Tourism Evicts Tanzania’s Maasai From Traditional Territory

Maasai communities in the Loliondo division of Northern Tanzania are being forcibly displaced from their land in favour of increasing safari tourism and hunting concessions, according to a report published by Oakland Institute on May 10th. Within the past year, more than 20 000 people have been evicted and left homeless. Their homes were burnt down and their livestock displaced with the hopes of preserving the region’s ecosystem in order to attract more travellers. The Tanzanian administration is favouring tourism over the rights and livelihoods of the Maasai, creating impoverishment and food insecurity, and foreign enterprises are seeking to profit off those individuals’ stewardship and knowledge. Moreover, villagers are being faced with human rights violations, including intimidation, violent evictions, arrests, starvation and even death, by the hands of the Tanzanian authorities.

The Maasai tribe are indigenous, semi-nomadic herders who have inhabited the Great Rift Valley for generations. Their ancestral territory is located within the Serengeti National Park that was established in 1951. These people have lived in harmony alongside the wildlife for centuries. However, the government and tourism operations have accused them of degrading the Serengeti’s ecosystem as well as denying Western sightseers full access to wildlife.

The report reveals that Tanzanian authorities and foreign companies are complicit in the forced evictions. The Maasai’s nomadic movements have been restricted since the start of colonial rule. Recently, the authorities have used conservation laws and land ordinances to dispossess the tribe, with the justification of protecting the environment. The Ministry of Natural Resources and Tourism has stated that conservation is the primary objective and that the protection of the environment will be beneficial.

The displacement of Maasai is under government orders in the name of preservation. However, it is also undeniably an economic opportunity for the leadership. According to Oakland Institute Executive Director Anuradha Mittal, the growing tourism industry is to blame, “ [It] becomes one of the fastest growing sectors within the Tanzanian economy, safari and game park schemes are wreaking havoc on the lives and livelihoods of the tribe. It is a reality that is all too familiar to indigenous communities around the world. In too many places, governments, corporations, and even large conservation groups collude in the name of conservation, not just to force the indigenous off their land, but to force them out of existence.”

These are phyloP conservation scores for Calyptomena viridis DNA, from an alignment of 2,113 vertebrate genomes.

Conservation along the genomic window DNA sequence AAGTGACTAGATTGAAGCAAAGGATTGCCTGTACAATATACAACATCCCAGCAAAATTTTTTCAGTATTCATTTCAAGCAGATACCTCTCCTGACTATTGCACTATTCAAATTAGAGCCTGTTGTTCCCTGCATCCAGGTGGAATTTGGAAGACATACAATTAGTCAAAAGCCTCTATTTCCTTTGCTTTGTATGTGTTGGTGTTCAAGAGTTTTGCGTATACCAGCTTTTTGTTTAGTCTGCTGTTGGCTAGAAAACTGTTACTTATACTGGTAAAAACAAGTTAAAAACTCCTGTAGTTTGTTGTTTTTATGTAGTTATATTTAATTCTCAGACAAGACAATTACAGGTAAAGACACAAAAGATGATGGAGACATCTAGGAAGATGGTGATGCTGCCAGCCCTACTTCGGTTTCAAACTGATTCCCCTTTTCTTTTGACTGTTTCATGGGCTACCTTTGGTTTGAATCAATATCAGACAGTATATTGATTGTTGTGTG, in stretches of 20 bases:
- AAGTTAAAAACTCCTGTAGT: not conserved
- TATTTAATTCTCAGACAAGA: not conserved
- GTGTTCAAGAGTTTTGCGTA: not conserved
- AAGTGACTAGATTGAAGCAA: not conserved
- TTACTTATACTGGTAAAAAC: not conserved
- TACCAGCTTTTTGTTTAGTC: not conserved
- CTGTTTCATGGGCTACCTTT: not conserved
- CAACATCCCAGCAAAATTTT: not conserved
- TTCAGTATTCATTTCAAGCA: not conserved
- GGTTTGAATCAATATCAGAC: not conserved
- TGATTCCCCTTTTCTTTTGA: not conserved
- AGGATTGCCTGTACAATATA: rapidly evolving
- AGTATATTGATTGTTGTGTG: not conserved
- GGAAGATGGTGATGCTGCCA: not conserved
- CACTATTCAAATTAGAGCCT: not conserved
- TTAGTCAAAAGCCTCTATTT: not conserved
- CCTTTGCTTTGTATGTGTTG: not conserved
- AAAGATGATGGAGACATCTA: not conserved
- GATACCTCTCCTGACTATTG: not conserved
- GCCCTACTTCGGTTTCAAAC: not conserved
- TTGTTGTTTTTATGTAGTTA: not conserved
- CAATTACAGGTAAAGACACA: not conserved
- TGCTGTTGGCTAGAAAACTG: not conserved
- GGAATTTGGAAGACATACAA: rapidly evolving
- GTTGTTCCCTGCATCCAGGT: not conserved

Areas of land have become “protected” or transferred in ownership, consequently confining the Maasai. Access to territories has been restricted by the leadership, prohibiting livestock grazing and the cultivation of home gardens on their fields. Locals have been excluded and denied access to arable grounds and water holes, which are vital to sustain their agricultural livelihoods. These exclusions open up more areas to enable foreign visitors’ unfettered access to Serengeti National Park and its wildlife. As a result, the restricted property access has made more people more vulnerable to famine, leading to malnutrition and disease among communities, with kids being the most susceptible. Locals have appealed to the authorities to change conservation policies because of the increasing cases of malnourished children.

Oakland Institute’s report argues that the best preservation approach should involve the participation and engagement of Maasai communities instead of excluding them. Locals are stewards of the ecosystem and possess indigenous knowledge. The tribe’s entitlement to territory needs to be supported by the government as well as their control of land and access to resources, cultural integrity and the right to development. As an indigenous minority group, the Maasai are eligible to apply for special region titles called Certificates of Customary Right of Occupancy, which grants villages the chance to manage traditional land and deems eviction to be illegal.

Jenna Homewood